The deals that led to a major accounting scandal at Royal Ahold NV's food-service subsidiary this week have been a widespread practice -- and a vulnerability -- in the cutthroat food-distribution business for about three decades.
The vulnerability has taken center stage this week as Ahold revealed that Columbia, Md.-based U.S. Foodservice Inc. overstated its earnings by at least $500 million in the past two years. Yesterday, Fleming Cos. of Lewisville, Tex., the nation's largest grocery distributor, said the Securities and Exchange Commission formally opened an investigation into its accounting practices. Earlier this month, the SEC also began an inquiry into bookkeeping at Nash Finch Co., a food retailer and wholesaler in Edina, Minn.
At the heart of the accounting irregularities is an industry convention in which a supplier makes special payments to a distributor for doing business. A problem arises when the distributor fails to account properly for the payments.
Gary M. Giblen, an analyst with C.L. King & Associates Inc. in New York, said there's nothing improper about the payments themselves, which are used by manufacturers to entice food distributors to buy their products.
But companies can run into accounting difficulties because the rules governing how these payments are booked are "loosey-goose," Giblin said. "There are virtually no defined reporting regulations for these allowances."
A task force of the Financial Accounting Standards Board took a stab last year at detailing how companies should book their allowances. But the effort yielded only general guidelines.
Writing comprehensive accounting rules for the payments is difficult because the deals come in so many forms. Often a supplier provides a payment to a distributor with the ultimate goal of winning prime shelf space or a price advantage at a retailer.
For instance, a soft-drink company might offer a rebate to its distributor fully expecting the distributor to work out a deal on its behalf with the supermarket where the drinks are sold. The distributor might pass on some of the rebate to ensure that the supermarket marks down the soft drink's price and prominently features it in newspaper circulars sent to consumers.
Mia Kirchgaessner, a food retail analyst at Sanford C. Bernstein, said manufacturers spend billions of dollars a year on these "promotional allowance" programs.
Using the payments, manufacturers can push the products they want to push, Kirchgaessner said. The rebates also give manufacturers some leverage as they try to outprice their competitors and win new customers.
"These payments are very, very commonly used," Kirchgaessner said. "I would be extremely surprised if there is a [retailer or wholesaler] out there that doesn't use any."
Richard Kochersperger, director of the Food Marketing Group, a consulting firm, said the food wholesalers and the grocery retailers are under tremendous pressure to perform.
"The pressure from Wall Street to show positive sales and positive profits is like nuclear heat," Kochersperger said. "So many companies are stretching beyond their capabilities."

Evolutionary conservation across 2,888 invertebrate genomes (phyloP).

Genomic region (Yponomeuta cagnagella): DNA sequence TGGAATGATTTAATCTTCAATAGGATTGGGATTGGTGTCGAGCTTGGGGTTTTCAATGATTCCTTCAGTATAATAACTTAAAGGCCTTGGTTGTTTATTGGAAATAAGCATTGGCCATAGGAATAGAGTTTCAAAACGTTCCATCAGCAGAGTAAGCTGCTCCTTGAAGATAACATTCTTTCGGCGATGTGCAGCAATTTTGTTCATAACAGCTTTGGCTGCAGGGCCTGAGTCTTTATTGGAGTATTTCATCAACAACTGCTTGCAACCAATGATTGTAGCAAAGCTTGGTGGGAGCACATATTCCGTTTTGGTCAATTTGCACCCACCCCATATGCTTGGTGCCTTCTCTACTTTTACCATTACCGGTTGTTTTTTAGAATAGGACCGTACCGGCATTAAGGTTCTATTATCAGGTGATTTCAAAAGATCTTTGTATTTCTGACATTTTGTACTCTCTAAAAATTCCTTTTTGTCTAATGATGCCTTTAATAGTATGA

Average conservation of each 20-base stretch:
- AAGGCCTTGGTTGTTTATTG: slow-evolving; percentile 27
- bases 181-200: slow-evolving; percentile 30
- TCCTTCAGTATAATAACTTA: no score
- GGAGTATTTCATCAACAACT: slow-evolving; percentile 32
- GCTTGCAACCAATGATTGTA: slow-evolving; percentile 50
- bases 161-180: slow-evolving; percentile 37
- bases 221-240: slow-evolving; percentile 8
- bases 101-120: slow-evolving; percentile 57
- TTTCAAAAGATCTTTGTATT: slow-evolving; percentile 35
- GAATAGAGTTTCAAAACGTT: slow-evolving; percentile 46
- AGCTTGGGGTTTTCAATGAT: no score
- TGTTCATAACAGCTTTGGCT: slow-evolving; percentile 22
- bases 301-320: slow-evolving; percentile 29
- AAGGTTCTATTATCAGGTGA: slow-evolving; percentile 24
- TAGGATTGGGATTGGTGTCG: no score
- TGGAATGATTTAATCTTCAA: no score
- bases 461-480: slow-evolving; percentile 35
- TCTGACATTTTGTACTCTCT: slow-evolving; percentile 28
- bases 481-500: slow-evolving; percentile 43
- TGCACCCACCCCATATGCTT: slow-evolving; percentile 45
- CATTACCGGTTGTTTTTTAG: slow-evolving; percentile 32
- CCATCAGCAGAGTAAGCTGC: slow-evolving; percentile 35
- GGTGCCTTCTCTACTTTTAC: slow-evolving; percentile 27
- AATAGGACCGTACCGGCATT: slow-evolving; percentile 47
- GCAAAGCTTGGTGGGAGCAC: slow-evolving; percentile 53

Kochersperger said the payment allowances became the norm soon after the Nixon administration lifted the wage and price controls it imposed during an era of high inflation.
At the time, manufacturers were barred from raising their prices even though the cost to produce their product was going up, Kochersperger said. Once the price controls were lifted, manufacturers started raising their prices and then negotiating them back down through allowances.
"They concluded they never wanted to be in that situation [imposed by price controls] again," Kochersperger said.
In the case of U.S. Foodservice, analyst Kirchgaessner speculated that the company may have agreed to receive payments for moving a certain volume of merchandise for its suppliers, booked the payments, then failed to deliver the volume. If the payments never materialized, the company should not have recorded the revenue. Executives at U.S. Foodservice and Ahold have declined comment on the details of the accounting irregularities.
Ahold, under stiff pressure in an increasingly competitive grocery-store environment, was relying on its food-distribution unit to provide a steady stream of profits by selling food to restaurants, schools and other institutions.
Ahold is the world's third-largest food retailer and has six supermarket chains in this country. The company is battling shifts in the industry. Wal-Mart, the world's largest grocer, has made it tough for its rivals to compete in a climate where food prices have fallen with low inflation. Add to that the introduction of traditional grocery-store staples such as bottled water in retail outlets like gas stations and office supply stores and the chains feel even more squeezed.
Against this backdrop, Ahold was hoping to pare its debt, cut back on acquisitions and focus on its core business, which includes -- in addition to U.S. Foodservice -- Stop & Shop, Tops, Bi-Lo, Bruno's, Internet grocer Peapod, and the Giant chains in Landover, Md., and Carlisle, Pa.
In November, Ahold outlined its challenges to analysts and announced plans to sell some of its businesses. Company executives have said since that the Giant chains and U.S. Foodservice were not on the chopping block.
Rick Abraham, vice president of industry affairs for the Grocery Manufacturers of America, said the industry has since consolidated. Today, there are fewer food and non-food manufacturers and fewer customers for them to serve.
"With fewer players, it's become more competitive," Abraham said.